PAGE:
Thousands of North Korean refugees are working as sex slaves in China under threat of being returned should Chinese authorities catch them, the U.S. ambassador for fighting international slavery said yesterday.
After two days of talks with Chinese officials, John Miller, director of the U.S. State Department's Office to Monitor and Combat Trafficking in Persons, said many victims of the modern-day slave trade were women and girls forced into prostitution or marriage.
"Sometimes they're trafficked out of North Korea. North Korean officials are complicit," Miller told reporters.
"If they are caught by the Chinese authorities, they are sent back to North Korea and punished."
China views North Korean refugees on its territory as illegal economic migrants who should be sent back.
But the U.N. High Commissioner for Refugees, the United States and other countries have pressed China to treat at least some of them as legitimate refugees who should not be repatriated.
Miller said there were no accurate statistics of the number of North Korean women forced into prostitution or marriage in China.
But he said charities and church groups working in the region estimate between 30 percent and half of the many thousands of North Koreans who cross into China every year are "trafficking victims," forced or tricked into slavery.
Chinese press reports on the cross-border trade have said North Korean women are sold to Chinese brokers for several hundred to a thousand dollars each.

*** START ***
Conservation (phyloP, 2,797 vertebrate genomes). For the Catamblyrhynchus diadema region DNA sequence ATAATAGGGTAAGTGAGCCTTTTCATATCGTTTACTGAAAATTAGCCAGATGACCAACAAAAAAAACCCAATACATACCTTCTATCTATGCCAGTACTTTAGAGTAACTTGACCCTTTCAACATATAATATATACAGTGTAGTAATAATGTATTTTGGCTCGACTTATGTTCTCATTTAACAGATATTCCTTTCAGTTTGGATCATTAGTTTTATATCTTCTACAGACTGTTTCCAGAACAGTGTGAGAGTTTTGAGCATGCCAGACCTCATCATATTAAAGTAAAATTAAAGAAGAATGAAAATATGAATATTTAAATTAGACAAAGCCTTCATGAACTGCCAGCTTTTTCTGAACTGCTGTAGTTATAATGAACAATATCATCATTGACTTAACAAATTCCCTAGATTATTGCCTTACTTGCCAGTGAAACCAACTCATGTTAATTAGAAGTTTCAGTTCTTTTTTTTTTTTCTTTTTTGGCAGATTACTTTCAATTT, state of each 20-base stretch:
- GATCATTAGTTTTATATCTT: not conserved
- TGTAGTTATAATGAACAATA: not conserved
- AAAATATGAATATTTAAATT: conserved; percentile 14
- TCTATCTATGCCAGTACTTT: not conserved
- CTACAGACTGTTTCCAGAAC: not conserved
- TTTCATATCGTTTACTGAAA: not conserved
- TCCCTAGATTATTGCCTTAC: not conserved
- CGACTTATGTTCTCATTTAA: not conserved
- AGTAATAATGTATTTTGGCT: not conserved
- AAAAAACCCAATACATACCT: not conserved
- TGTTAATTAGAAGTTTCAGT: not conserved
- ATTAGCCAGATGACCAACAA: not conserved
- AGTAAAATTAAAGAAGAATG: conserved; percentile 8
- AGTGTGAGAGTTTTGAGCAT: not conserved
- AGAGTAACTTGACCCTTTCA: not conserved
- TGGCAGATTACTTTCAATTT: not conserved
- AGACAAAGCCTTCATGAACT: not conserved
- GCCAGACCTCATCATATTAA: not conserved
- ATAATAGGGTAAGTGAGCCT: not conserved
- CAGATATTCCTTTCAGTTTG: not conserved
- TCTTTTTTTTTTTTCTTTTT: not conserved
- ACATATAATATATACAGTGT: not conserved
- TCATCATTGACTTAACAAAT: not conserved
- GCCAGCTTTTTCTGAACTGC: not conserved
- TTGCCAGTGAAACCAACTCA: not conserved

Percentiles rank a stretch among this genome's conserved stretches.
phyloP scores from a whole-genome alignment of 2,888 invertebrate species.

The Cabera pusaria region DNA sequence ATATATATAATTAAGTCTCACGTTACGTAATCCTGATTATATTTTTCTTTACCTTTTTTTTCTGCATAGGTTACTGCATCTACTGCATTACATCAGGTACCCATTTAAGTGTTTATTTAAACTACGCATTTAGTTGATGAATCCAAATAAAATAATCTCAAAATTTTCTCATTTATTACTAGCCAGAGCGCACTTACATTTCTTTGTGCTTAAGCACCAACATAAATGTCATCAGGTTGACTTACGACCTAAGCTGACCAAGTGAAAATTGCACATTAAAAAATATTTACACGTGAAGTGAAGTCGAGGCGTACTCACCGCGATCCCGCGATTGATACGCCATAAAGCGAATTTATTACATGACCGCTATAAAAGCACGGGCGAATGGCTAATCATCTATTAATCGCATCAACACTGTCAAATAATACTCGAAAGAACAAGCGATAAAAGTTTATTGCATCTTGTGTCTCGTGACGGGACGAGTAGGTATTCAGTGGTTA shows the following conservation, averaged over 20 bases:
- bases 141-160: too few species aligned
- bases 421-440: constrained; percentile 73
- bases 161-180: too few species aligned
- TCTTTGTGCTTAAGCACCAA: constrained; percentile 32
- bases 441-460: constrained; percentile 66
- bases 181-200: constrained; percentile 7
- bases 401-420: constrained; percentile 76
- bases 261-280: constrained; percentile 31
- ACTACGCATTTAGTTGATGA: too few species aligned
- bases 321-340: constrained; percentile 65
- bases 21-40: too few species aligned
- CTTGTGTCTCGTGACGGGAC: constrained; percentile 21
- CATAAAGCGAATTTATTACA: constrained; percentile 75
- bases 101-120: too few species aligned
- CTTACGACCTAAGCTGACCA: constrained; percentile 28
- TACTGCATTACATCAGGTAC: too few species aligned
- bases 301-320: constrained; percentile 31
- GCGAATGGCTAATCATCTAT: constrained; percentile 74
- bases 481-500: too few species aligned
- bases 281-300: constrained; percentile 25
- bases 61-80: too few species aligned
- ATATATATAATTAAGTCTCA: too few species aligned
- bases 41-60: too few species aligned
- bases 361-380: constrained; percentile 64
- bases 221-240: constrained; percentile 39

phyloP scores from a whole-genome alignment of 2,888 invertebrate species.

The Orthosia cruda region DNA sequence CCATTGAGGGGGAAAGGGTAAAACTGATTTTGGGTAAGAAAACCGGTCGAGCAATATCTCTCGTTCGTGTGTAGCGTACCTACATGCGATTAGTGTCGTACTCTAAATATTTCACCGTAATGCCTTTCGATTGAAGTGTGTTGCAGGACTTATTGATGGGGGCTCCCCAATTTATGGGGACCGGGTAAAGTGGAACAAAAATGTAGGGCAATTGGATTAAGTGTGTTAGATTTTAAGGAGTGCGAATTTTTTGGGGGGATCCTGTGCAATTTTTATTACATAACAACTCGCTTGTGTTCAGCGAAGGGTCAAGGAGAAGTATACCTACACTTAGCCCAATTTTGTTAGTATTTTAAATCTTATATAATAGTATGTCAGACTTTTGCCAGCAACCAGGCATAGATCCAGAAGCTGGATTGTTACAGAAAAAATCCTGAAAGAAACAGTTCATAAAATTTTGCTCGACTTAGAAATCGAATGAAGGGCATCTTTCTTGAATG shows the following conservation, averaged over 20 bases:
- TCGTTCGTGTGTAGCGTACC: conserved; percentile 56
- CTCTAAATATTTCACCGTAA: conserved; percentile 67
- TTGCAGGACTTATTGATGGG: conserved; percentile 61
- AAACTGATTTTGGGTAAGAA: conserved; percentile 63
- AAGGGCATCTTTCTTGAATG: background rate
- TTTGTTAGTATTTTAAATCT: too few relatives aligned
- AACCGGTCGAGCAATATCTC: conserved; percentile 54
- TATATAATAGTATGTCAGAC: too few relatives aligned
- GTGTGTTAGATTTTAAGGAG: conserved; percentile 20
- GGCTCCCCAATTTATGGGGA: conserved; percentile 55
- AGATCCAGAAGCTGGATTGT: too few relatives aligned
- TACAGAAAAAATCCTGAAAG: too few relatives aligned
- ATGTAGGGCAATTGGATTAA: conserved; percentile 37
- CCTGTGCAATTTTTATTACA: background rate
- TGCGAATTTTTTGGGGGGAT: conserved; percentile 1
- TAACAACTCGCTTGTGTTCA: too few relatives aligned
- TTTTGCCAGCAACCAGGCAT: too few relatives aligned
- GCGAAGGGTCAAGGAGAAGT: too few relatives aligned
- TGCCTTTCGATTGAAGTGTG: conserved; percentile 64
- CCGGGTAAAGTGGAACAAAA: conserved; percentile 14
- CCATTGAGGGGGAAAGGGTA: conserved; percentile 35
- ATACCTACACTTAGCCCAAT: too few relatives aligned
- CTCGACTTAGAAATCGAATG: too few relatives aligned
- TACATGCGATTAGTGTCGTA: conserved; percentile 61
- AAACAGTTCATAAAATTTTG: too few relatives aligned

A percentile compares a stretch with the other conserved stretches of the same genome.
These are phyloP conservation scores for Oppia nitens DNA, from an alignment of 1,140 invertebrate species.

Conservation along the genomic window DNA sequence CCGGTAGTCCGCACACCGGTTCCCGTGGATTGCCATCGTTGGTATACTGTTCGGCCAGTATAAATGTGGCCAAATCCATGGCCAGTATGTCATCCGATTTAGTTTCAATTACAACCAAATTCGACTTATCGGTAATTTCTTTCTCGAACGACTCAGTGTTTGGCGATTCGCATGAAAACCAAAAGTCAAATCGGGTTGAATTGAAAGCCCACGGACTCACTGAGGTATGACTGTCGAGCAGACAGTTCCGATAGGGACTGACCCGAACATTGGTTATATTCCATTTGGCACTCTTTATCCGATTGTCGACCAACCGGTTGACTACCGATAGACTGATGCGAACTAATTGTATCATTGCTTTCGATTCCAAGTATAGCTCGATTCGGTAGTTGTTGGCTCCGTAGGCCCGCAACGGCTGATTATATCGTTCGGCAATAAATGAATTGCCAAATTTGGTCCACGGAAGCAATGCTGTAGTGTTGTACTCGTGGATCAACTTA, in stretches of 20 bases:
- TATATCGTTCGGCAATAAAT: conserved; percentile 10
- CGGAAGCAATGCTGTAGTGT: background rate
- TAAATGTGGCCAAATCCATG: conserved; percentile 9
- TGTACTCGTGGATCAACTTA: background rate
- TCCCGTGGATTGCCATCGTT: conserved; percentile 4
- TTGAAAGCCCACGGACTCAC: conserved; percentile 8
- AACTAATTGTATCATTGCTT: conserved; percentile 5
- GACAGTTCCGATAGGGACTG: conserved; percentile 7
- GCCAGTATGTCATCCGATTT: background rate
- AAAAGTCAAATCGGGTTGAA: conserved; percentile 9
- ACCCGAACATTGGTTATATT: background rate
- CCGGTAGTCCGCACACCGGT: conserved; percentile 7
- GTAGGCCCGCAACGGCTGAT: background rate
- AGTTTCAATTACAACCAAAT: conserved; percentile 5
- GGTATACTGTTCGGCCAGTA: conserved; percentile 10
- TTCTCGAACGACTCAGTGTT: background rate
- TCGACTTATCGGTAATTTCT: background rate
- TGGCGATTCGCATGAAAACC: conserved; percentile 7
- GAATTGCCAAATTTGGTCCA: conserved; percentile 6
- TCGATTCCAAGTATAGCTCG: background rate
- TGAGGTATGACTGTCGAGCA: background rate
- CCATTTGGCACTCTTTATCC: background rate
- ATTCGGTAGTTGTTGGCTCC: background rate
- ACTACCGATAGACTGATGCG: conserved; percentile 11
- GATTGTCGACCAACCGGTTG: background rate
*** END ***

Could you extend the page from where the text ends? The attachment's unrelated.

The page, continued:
The repatriated women can face prison sentences of five years or longer, or even execution. But most often they are held for several months in forced labour camps, London-based organization Anti-Slavery International said in a recent report on the slave trade between North Korea and China.
Beatings and torture
"There are countless testimonies of beatings, torture, degrading treatment, and even forced abortions and infanticide from those who have escaped," the report said of these camps.
Most of the North Korean women caught in slave trafficking were forced into marriages with Chinese farmers, the report said.
China's growing population imbalance means many poor farmers cannot easily find brides.
The women often face abuse and beatings but several interviewed said "their current situation is better than risking repatriation or starvation," the report said.
Miller said the human trade between North Korea and China was part of an international slavery business that claims as many as 800,000 victims every year.
"We believe this issue of modern-day slavery affects every country in the world, including China and the United States of America," he said.
Miller said China was emerging as a source of women sold into prostitution in Southeast Asia, the United States and elsewhere, partly displacing traditional sources such as Thailand.
But Miller, a former congressman, said he was encouraged by some steps China had taken to help women forced into international prostitution and sweat-shop labour.
Chinese police officials told Miller the government had stopped fining women who escape and return to China. Chinese officials had also asked for information about the North Korean sex slaves and their legal status, he said.